Yestreday, when Gem IMed me to say he had made something for me, I was both surprised and happy. But when I saw the object he sent me I got speechless: it's a picture named "Tribute to Melusina". His mysterious fractal algorithms generated a distorced image of a surreal building, painted by muted colors.

It's something that I really feel like "mine": Gem has caught my spirit (I wrote him that!), creating the same atmosphere of my photographic works, but using his own techniques. I often have shot RL-like buildings in a way that angle, light and colors make them look unusual, thanks to the absence of people, to the surreal framing, to the symmetries or asymmetries, to the trend towards a monochrome mood or to a matching colors palette. Showing the unseen sides of common life things is a way to show how we can enjoy the world - both real and virtual -  when we don't take it for granted.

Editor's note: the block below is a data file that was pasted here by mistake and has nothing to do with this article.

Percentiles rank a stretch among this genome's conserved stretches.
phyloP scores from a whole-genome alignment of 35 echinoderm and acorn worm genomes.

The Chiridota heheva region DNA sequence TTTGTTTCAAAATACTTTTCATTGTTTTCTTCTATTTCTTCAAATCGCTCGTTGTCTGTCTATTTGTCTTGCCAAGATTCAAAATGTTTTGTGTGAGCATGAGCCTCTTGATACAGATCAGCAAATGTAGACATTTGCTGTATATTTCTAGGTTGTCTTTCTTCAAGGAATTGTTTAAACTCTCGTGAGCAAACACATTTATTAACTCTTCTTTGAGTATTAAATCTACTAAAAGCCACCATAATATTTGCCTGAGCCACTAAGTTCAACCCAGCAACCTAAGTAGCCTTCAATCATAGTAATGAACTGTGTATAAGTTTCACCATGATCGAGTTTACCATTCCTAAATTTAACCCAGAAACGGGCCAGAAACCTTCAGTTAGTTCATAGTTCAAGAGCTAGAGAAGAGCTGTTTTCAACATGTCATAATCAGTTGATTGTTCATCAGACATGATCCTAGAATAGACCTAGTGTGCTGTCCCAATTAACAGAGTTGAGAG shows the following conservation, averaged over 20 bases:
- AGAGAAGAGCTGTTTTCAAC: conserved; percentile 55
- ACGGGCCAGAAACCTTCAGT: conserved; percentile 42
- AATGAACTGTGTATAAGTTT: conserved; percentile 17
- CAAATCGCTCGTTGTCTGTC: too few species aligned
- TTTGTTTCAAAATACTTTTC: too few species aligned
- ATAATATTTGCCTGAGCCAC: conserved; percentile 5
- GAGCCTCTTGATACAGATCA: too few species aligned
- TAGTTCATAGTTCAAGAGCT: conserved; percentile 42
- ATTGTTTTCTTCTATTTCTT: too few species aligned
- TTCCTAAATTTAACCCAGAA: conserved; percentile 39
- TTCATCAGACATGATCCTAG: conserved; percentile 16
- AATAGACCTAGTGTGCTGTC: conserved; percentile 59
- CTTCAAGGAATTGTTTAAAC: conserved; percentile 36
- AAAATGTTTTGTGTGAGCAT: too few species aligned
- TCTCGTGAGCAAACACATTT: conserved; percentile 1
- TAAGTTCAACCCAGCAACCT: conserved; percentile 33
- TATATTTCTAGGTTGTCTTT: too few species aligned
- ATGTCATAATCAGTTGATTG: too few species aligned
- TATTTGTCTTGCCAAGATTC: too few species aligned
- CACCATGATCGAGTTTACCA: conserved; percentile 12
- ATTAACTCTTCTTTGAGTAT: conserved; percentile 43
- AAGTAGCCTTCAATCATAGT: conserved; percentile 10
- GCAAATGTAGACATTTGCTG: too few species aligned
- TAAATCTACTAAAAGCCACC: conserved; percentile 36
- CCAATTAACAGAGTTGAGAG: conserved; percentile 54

Fractals enhance these features: Gem's work is an harmonious painting talking about loneliness, mystery and essential geometry's fascination.
I framed the picture and I hung it on my home office's wall, close to some other beloved gifts. It will show how much our works share similar feelings.

Thank you, Gem, thank you so much!


Sunday, July 27, 2014

CLOSER LOOKS - Photo exhibit at Yo Mexico - Sociedad de los Poetas Dementes

Opening: July 28th, 3pm slt

Watching things from close up is an amazing practice. Isolating an element or a detail in a scene, focusing on it, is like when you repeat a word in your mind until it does lose its meaning: it starts then revealing unespected associations, suggesting unusual relationships, showing unforeseen details in it.
When photographed, the most trivial object, thanks to framing, light, shadows and colors handling can acquire a completely different meaning than its own actual or usual one.
This is what I tried to do in these photos. Enhancing the evocative power of daily life objects and landscapes, showing them out of their context or catching their hidden fascination by camera framing and lighting.